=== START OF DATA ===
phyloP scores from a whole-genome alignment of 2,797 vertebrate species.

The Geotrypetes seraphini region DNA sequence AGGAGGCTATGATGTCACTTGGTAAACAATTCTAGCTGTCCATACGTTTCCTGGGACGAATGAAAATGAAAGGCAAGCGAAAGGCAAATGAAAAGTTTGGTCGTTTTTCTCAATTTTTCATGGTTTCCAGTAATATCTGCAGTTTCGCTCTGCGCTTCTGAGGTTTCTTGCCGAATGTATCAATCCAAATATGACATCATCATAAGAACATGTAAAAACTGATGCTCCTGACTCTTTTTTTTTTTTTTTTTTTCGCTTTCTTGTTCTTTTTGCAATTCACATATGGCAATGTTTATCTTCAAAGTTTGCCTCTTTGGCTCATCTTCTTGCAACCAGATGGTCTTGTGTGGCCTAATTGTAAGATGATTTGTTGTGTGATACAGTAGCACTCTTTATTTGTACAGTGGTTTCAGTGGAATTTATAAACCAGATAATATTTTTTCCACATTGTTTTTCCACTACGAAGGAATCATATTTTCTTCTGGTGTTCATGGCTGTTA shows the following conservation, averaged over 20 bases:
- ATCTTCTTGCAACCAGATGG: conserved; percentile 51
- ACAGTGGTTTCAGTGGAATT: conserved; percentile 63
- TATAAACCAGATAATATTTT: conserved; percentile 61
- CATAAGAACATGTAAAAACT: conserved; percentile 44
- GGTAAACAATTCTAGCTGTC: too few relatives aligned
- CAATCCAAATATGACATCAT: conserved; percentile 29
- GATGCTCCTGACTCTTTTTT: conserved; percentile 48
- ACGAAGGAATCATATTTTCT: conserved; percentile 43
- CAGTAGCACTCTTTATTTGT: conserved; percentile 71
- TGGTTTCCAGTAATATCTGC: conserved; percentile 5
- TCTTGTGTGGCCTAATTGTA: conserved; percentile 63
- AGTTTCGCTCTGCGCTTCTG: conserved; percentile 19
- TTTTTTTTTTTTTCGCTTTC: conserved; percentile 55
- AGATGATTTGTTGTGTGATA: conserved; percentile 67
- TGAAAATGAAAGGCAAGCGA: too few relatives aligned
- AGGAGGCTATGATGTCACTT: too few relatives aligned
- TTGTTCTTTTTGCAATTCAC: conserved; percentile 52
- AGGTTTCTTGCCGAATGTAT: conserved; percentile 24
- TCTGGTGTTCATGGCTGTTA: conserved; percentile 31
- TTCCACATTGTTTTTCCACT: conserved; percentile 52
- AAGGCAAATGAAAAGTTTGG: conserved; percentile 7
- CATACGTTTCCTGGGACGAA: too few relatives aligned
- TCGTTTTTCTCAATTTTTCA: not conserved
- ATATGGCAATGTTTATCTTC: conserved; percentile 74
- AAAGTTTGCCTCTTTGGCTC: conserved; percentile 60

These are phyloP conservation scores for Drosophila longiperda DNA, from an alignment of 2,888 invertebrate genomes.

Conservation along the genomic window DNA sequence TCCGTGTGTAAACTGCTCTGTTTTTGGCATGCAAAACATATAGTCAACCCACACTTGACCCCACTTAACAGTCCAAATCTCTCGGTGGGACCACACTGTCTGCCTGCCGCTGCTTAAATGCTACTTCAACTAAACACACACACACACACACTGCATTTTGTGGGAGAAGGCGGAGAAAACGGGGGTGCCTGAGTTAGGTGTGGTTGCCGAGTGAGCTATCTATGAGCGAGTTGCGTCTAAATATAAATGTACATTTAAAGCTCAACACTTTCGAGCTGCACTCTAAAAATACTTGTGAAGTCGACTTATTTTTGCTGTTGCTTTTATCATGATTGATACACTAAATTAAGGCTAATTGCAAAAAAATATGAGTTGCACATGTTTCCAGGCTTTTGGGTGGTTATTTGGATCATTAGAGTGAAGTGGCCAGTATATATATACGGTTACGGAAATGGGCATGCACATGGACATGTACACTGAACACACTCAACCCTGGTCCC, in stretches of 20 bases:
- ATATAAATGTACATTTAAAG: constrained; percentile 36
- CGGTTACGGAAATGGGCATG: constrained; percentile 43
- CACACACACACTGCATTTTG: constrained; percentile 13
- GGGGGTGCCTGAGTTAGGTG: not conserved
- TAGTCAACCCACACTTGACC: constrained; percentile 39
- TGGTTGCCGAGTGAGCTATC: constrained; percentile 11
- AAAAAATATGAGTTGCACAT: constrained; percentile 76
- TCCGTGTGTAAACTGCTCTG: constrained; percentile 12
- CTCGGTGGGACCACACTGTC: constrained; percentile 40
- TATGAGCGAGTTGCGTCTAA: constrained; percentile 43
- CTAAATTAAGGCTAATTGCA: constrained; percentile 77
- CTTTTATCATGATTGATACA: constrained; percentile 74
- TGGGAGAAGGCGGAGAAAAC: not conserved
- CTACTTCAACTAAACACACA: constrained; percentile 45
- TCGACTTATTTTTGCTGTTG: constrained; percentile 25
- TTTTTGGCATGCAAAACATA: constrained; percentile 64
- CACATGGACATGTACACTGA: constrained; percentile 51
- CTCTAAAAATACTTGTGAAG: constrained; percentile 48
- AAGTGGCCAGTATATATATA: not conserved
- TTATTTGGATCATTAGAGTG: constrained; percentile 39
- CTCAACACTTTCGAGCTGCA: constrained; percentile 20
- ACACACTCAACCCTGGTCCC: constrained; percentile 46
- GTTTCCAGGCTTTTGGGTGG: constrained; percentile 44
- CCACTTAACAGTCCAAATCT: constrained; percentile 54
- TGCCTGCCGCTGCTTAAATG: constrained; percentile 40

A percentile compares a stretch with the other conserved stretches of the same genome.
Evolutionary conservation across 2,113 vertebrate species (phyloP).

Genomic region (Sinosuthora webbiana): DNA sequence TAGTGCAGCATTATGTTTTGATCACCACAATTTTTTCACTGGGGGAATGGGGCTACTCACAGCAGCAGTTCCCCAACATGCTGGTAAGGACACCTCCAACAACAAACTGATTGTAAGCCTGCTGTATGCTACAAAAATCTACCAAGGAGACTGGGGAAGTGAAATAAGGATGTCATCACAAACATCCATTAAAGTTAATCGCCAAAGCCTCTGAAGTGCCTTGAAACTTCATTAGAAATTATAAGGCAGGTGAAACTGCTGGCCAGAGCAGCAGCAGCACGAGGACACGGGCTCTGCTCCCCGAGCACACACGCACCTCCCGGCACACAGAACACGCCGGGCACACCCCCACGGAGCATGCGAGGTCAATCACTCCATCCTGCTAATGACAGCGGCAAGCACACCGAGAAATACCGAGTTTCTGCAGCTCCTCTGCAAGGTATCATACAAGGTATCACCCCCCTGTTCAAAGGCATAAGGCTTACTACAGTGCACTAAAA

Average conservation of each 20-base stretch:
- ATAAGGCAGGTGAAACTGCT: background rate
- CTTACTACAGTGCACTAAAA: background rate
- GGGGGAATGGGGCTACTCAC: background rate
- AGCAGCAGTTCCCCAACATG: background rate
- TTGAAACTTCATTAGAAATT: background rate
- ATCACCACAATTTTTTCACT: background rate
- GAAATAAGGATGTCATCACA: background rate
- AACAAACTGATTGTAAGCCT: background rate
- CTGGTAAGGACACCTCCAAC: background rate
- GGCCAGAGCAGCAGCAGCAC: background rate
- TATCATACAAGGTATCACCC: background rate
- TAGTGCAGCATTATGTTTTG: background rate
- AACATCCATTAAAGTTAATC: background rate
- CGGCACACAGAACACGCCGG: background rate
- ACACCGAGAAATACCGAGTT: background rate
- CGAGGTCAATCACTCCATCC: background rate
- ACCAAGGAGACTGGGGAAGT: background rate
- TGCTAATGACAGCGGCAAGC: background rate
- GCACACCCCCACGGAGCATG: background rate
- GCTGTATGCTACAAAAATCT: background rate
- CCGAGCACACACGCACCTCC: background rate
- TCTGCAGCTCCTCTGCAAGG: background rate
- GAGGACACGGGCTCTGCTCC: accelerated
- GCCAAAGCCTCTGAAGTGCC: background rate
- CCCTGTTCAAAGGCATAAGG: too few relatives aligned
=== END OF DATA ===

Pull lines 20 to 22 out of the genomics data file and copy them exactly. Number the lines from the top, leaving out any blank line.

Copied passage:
- AGGTTTCTTGCCGAATGTAT: conserved; percentile 24
- TCTGGTGTTCATGGCTGTTA: conserved; percentile 31
- TTCCACATTGTTTTTCCACT: conserved; percentile 52